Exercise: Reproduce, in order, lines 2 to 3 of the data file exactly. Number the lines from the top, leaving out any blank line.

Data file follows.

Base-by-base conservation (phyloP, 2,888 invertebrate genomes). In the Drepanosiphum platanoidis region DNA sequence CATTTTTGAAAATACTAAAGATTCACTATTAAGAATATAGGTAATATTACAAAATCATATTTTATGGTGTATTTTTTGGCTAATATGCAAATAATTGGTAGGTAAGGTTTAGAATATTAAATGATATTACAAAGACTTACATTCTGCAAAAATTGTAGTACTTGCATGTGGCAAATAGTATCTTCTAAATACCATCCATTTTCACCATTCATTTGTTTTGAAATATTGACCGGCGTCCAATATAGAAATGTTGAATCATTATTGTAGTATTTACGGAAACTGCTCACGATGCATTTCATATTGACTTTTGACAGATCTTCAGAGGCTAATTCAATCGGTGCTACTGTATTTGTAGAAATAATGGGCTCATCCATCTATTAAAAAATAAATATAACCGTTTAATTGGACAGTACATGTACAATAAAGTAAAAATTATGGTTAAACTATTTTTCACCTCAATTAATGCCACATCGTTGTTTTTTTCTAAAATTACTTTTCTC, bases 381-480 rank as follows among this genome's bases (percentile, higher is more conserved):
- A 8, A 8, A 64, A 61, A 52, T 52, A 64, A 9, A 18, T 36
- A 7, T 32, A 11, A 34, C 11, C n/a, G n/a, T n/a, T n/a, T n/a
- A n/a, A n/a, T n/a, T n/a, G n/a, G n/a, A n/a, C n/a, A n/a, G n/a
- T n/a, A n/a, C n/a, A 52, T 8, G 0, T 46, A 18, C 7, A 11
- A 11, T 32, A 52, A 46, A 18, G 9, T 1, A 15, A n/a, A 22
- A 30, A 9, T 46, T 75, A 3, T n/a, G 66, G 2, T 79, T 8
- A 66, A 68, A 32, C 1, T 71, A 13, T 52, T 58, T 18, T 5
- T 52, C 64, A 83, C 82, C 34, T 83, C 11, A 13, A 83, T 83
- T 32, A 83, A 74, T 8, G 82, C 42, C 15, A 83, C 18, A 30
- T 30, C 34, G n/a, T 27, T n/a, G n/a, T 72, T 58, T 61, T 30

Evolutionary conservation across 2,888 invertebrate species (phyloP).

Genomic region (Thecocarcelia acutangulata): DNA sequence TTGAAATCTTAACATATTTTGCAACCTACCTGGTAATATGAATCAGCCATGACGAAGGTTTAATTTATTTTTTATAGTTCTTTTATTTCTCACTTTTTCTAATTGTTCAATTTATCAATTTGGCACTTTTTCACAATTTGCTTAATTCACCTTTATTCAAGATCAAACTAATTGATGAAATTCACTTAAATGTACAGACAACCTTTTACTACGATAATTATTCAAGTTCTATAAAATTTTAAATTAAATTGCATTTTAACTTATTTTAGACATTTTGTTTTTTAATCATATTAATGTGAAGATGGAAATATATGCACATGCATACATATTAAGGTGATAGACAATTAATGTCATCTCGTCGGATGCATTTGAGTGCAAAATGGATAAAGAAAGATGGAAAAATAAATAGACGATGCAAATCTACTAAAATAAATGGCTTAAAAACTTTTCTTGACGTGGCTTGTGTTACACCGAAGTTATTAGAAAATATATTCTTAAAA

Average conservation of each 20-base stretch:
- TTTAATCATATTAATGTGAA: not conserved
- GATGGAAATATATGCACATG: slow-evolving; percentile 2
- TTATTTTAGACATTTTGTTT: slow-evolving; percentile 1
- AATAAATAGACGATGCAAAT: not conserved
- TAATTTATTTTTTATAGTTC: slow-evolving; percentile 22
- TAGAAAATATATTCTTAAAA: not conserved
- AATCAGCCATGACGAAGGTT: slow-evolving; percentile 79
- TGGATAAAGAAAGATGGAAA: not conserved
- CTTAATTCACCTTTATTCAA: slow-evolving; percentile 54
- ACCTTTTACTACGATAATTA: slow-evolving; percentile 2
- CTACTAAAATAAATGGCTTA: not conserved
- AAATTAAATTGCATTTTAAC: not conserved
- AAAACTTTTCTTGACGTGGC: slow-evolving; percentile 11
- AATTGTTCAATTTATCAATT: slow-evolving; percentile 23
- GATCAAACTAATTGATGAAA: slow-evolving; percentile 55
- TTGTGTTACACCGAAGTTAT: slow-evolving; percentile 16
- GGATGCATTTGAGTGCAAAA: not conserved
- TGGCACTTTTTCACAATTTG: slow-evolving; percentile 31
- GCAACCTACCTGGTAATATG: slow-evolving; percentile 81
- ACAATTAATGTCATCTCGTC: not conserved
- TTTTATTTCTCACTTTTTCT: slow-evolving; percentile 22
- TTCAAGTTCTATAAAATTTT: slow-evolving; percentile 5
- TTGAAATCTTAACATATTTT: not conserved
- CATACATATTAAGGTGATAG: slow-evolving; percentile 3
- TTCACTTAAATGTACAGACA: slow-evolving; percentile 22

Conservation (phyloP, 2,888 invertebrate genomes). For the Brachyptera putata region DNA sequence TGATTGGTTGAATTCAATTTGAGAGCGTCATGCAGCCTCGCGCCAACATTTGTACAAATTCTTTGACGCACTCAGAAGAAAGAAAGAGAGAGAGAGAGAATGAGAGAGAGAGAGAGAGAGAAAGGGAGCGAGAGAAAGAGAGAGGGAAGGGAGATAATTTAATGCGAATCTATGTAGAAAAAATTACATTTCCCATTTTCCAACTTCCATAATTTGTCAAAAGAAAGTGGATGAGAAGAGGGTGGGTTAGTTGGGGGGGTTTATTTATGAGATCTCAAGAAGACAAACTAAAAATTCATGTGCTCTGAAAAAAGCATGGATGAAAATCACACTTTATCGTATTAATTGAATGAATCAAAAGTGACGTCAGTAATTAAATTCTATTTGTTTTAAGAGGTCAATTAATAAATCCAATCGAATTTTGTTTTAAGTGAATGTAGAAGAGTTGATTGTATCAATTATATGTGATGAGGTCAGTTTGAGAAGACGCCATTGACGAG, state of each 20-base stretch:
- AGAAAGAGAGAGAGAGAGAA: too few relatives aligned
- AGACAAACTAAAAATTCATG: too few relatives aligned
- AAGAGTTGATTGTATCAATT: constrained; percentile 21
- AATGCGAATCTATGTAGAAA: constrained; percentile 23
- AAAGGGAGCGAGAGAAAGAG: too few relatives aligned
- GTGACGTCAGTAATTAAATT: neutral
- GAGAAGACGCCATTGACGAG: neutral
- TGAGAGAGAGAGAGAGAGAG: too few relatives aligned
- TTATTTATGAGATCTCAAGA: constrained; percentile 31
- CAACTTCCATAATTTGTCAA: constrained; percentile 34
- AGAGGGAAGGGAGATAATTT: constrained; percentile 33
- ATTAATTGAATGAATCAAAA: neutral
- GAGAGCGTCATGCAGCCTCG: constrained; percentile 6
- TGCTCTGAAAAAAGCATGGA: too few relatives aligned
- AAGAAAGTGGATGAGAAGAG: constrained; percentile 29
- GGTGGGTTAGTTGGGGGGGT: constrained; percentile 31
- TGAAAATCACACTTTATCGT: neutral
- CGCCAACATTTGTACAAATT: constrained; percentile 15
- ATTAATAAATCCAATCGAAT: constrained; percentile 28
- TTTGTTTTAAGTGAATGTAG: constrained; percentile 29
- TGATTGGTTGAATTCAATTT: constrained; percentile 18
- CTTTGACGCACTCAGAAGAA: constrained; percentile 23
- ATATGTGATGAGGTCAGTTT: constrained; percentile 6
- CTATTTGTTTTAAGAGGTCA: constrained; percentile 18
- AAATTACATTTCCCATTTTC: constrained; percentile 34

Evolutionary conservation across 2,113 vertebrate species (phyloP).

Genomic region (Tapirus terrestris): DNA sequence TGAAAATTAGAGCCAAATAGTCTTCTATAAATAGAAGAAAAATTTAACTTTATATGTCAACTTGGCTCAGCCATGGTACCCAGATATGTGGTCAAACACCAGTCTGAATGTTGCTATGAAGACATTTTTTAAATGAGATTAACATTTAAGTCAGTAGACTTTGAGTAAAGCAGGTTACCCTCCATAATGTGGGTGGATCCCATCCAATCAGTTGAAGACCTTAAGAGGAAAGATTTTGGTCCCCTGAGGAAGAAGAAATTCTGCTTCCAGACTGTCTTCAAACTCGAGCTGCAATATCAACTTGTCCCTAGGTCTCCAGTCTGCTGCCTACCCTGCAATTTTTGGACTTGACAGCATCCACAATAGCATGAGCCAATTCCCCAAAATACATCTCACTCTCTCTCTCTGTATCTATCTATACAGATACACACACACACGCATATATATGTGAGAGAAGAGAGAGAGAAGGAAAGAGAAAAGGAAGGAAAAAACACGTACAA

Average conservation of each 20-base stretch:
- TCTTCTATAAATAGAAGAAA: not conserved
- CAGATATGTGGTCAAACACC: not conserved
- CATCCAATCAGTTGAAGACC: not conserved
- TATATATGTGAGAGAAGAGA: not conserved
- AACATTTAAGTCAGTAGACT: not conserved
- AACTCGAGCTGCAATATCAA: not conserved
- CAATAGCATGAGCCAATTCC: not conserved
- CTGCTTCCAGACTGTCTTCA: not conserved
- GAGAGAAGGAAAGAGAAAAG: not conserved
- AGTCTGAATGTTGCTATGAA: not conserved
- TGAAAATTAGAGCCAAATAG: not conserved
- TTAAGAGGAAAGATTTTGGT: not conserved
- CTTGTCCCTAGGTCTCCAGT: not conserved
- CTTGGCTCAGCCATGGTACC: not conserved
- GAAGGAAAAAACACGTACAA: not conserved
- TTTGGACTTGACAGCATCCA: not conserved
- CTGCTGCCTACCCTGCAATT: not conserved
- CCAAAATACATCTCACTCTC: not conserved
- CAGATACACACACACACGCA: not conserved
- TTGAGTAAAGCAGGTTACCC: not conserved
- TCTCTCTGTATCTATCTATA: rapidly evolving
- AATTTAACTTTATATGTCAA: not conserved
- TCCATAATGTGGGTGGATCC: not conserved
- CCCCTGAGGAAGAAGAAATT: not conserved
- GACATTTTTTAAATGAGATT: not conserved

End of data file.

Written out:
- A 8, A 8, A 64, A 61, A 52, T 52, A 64, A 9, A 18, T 36
- A 7, T 32, A 11, A 34, C 11, C n/a, G n/a, T n/a, T n/a, T n/a